Ballistic stretching is a warm-up stretch that involves fast and sudden movements to increase flexibility. It is mainly used by athletes to increase muscle power and range of motion (1).
However, is it safe for non-athletes? Is ballistic stretching the best option to warm-up or prep your muscles before a workout? Find out all about ballistic stretching in this post. Get to know what’s best for you to reduce the risk of injuries. Let’s begin!
In This Article
What Is Ballistic Stretching?
Ballistic stretching is extending or forcing a part (or parts) of your body beyond its (their) range of motion. It is done by bouncing and using the momentum to do a hyperextended stretch.
Ballerinas, basketball players, and other athletes perform ballistic stretching to improve flexibility and increase jump momentum. But there are some red flags that studies have found. Scroll down to know more about them.
What Are The Dangers Of Ballistic Stretching?
Ballistic stretching may be useful for athletes and ballerinas. But it can be dangerous for an average person looking to just warm-up before exercise.
Several studies show that ballistic stretches cause hamstring weakness and muscle injuries. A long duration of ballistic stretching may cause hamstring to quadriceps imbalance (2).
A study states that static stretching is more useful in increasing hamstring flexibility than ballistic stretching (3). Another study shows that static stretching delays the onset of muscle soreness post-exercise compared to ballistic stretching (4).
It is probably because the muscle sensors pull back when the muscles are stretched beyond their normal range of motion. The sensors do so to prevent muscle injuries due to excessive tension.
Ballistic stretching is dangerous for non-athletes. It may cause injuries, muscle weakness, muscle sores, and tendon tears. Instead, you may perform static stretching to warm up your muscles before exercising. Here is why static stretches and ballistic stretches are different:
Difference Between Ballistic And Static Stretching
Ballistic stretching is dynamic stretching and involves a sudden bouncing movement. It hyper stretches the target muscle and may lead to injuries. That is why it is no longer recommended for non-athletes.
Static stretching does not involve bouncing or jerky movements like ballistic stretching. It also does not force the movement beyond the range of motion. It helps lengthen the muscle and improves flexibility over a period.
Alternative Safe Warm-Up Stretches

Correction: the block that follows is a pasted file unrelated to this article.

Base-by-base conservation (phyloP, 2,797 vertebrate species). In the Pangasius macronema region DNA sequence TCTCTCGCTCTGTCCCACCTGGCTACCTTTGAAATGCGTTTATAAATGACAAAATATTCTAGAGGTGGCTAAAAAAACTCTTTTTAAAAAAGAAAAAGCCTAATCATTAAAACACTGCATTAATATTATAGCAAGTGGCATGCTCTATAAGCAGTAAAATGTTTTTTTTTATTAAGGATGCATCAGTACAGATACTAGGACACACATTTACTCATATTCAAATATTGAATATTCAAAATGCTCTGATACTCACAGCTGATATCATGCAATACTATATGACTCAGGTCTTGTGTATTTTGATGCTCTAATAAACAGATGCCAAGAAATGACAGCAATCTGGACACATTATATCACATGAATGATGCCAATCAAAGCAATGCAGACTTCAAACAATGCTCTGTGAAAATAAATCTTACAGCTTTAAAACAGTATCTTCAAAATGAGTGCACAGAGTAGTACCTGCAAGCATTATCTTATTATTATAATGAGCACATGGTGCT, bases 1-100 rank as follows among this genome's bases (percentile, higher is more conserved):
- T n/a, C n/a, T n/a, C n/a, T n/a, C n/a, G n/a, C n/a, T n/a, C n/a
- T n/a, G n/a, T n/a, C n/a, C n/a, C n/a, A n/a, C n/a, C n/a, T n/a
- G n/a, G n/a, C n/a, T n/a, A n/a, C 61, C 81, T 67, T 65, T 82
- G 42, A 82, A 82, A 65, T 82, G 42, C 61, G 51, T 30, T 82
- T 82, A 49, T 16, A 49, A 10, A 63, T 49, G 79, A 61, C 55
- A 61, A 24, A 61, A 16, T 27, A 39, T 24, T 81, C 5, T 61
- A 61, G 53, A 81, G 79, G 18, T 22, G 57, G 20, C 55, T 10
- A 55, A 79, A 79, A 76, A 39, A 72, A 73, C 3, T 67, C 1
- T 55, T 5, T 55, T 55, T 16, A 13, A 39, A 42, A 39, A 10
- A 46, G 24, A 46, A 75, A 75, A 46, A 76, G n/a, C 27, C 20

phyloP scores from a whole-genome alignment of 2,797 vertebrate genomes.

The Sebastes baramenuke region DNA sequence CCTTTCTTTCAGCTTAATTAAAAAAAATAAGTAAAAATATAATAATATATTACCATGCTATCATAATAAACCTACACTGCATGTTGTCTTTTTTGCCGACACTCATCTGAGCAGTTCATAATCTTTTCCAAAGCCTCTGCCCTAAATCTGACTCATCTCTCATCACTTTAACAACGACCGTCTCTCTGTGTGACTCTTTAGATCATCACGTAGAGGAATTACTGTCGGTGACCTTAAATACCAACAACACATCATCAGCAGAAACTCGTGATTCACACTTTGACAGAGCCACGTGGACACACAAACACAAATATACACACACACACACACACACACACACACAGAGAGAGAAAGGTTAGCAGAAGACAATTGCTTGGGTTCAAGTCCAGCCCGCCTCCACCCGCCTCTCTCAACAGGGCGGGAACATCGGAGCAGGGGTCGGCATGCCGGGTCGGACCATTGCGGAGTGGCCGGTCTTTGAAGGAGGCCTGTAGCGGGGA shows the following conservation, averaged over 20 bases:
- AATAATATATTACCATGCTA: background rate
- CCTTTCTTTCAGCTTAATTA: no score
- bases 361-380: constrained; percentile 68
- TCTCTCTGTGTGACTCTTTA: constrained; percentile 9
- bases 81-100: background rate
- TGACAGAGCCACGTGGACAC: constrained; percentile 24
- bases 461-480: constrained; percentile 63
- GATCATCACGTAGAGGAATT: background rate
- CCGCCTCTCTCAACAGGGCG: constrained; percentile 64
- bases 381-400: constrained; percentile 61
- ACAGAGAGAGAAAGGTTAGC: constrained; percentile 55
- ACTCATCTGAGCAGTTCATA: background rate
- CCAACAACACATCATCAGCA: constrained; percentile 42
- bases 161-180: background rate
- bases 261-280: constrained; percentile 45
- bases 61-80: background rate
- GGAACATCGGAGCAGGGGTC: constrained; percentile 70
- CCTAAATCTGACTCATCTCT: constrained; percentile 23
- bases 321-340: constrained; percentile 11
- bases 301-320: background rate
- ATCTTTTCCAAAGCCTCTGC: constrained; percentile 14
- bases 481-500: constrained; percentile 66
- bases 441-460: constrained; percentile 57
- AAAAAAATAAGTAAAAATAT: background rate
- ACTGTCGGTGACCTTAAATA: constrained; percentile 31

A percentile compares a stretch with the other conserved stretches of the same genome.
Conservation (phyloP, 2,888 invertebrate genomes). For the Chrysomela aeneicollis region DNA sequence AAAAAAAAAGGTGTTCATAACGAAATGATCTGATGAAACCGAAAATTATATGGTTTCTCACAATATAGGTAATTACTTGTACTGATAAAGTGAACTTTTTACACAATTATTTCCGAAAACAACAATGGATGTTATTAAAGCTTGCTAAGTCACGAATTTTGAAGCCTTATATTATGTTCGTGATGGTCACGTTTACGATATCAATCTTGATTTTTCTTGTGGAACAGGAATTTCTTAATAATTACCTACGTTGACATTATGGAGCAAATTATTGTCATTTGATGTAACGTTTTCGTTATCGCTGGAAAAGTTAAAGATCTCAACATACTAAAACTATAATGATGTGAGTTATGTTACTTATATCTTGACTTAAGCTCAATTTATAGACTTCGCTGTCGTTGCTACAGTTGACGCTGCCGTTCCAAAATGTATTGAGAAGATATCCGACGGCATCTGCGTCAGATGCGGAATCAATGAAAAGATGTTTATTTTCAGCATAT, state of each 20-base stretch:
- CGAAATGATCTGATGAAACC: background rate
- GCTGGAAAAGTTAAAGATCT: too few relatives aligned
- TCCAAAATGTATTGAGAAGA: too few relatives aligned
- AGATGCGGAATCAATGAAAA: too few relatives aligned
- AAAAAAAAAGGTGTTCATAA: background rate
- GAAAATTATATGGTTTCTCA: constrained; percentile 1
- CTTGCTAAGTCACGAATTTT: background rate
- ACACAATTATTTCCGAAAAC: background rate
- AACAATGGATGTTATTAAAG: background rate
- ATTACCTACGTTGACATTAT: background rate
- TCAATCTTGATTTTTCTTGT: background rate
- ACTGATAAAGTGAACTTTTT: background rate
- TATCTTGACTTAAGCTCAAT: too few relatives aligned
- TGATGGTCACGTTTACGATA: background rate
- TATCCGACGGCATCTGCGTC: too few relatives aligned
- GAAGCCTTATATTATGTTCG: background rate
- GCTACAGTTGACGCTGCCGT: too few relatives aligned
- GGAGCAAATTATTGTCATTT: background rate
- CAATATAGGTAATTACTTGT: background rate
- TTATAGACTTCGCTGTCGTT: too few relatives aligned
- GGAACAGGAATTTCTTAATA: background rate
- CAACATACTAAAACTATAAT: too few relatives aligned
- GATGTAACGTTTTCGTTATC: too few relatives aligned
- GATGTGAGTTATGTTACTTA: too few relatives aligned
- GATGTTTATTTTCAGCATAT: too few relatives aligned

Here are the stretches you can do before working out:
- Arm circles
- Neck tilts
- Neck rotations
- Shoulder rotations
- Side lunges
- Toe touches
- Downward dog pose
- Calf stretches
- Yoga stretches
Doing static stretching to warm up your muscles before exercise is better. But you may do ballistic stretching if you fall under the categories discussed in the next section.
Who May Do Ballistic Stretching
You may do ballistic stretching if:
- Your doctor or trainer has approved it.
- You are an athlete.
- You are a ballet dancer.
Warm-up stretches are important before exercise. They help prep the muscles for rigorous exercise and reduce the risk of injuries and muscle soreness. Butstretches like ballistic stretchingare not for the average person. Moving your limbs and core beyond their normal range of motion is risky and may cause muscle weakness. Try static stretches, spot jogging, and jumping jacks instead.
Frequently Asked Questions
What is an example of a ballistic stretch?
A simple example of ballistic stretch is rolling down and bouncing up and down, trying to touch your toe.
Is dynamic stretching the same as ballistic stretching?
Ballistic stretching is a type of dynamic stretching. It is risky and may cause injuries. It should only be practiced by athletes and ballet dancers.
Which type of stretching has the highest risk of injury?
Ballistic stretching has the highest risk of injury in an average person. It may cause muscle weakness and soreness.
Why should you not bounce when stretching?
Bouncing stretches the muscles beyond their normal range of motion. Doing this regularly can lead to muscle weakness.
- Woolstenhulme, Mandy T et al. “Ballistic stretching increases flexibility and acute vertical jump height when combined with basketball activity.” Journal of strength and conditioning research vol. 20,4 (2006): 799-803.
- Lima, Camila D et al. “Effects of Static Versus Ballistic Stretching on Hamstring:Quadriceps Strength Ratio and Jump Performance in Ballet Dancers and Resistance Trained Women.” Journal of dance medicine & science : official publication of the International Association for Dance Medicine & Science vol. 22,3 (2018): 160-167.
- Covert, Christopher A et al. “Comparison of ballistic and static stretching on hamstring muscle length using an equal stretching dose.” Journal of strength and conditioning research vol. 24,11 (2010): 3008-14.
- Smith, L L et al. “The effects of static and ballistic stretching on delayed onset muscle soreness and creatine kinase.” Research quarterly for exercise and sport vol. 64,1 (1993): 103-7.